Concerning marriage, Bell enumerated different advices which are more of religious than scientific as taken from advice manuals of medieval professionals. These advices show how religion plays an important part on the life of many Renaissance women rather than letting the responsibility of child rearing to the parents and the education system concerning matters about proper behavior. It also seems that the church, particularly the Catholic Church, was given the full access to manipulate the life of every woman, married couple and their children. Basing on the various advises presented by Bell (1999), one would notice that the church possesses the power to dictate which are right and wrong behavior of human whereas those perceived disgusting behaviors were referred to by the church as sins. “Advice from writers influenced by the Catholic Reformation increasingly went beyond lists of sins and prohibitions, delving into the intimate recesses of private life” (Bell, 1999, p. 32).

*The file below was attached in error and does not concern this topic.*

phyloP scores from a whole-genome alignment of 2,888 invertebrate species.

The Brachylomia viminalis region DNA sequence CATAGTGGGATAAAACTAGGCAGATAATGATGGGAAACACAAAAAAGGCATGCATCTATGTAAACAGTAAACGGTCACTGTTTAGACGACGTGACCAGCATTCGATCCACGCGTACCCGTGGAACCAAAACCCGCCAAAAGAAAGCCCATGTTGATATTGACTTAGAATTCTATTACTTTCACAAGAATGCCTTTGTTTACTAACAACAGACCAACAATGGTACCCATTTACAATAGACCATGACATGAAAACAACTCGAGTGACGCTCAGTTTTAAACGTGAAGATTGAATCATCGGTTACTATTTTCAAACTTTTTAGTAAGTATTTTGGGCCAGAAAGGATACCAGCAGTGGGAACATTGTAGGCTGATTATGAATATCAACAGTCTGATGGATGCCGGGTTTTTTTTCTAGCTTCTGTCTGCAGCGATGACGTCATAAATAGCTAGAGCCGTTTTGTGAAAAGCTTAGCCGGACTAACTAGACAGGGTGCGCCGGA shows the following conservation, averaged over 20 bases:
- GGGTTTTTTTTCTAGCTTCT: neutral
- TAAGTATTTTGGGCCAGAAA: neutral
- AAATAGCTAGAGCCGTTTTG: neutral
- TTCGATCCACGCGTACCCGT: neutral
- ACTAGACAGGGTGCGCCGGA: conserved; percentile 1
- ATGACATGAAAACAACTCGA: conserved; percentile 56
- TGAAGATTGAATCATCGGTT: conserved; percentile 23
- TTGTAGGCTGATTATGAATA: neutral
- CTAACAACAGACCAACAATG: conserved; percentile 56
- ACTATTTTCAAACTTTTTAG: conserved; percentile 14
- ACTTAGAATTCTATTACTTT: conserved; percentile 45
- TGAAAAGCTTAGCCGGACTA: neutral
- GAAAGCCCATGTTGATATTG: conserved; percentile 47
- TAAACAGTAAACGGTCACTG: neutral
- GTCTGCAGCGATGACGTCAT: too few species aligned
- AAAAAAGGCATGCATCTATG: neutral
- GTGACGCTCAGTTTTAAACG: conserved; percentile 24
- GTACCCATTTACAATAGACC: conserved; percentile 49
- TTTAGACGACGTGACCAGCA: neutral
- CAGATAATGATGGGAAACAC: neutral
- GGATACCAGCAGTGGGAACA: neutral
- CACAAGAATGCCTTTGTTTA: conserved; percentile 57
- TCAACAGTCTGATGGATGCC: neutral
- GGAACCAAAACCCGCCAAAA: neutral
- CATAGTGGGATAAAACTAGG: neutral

Far from advices, Bell (1999) was also able to discuss the issue of censorship during Renaissance period where many books written by knowledgeable writers and artisans were not able to find their way to printing presses. Those books which deal with sensitive issues, immorality and were against the religious hierarchy were prevented by the church to appear on hard paper and if were printed writers and artisans often faced the trial at the court due to issue of censorship. Again, on these events, the church was responsible for the prevention of information dissemination.
In general, the advices presented by Bell (1999) about sex, conception, pregnancy, child rearing, adolescence and marriage is more of presenting an account of Renaissance culture and history rather than offering advices on how to deal with different life stages. The book shows how powerful religion is and how vulnerable Renaissance women were in Italy. Moreover, Bell’s approach on his topic was not mainly narrative or declarative. Bell employs a critical approach where as he presents various advices he tends to compare, analyze and critic those. As what Bell noted about the book’s themes where he regarded variety and authority as themes, the book was not mainly about Renaissance advices but how the manual advices were printed during the period of Renaissance and how the authorities, writers and religion, found their places on the printing press and in the private life of Renaissance people.
Bell, R. M. (1999). How to do it: Guides to good living for Renaissance Italians. Chicago: University of Chicago Press.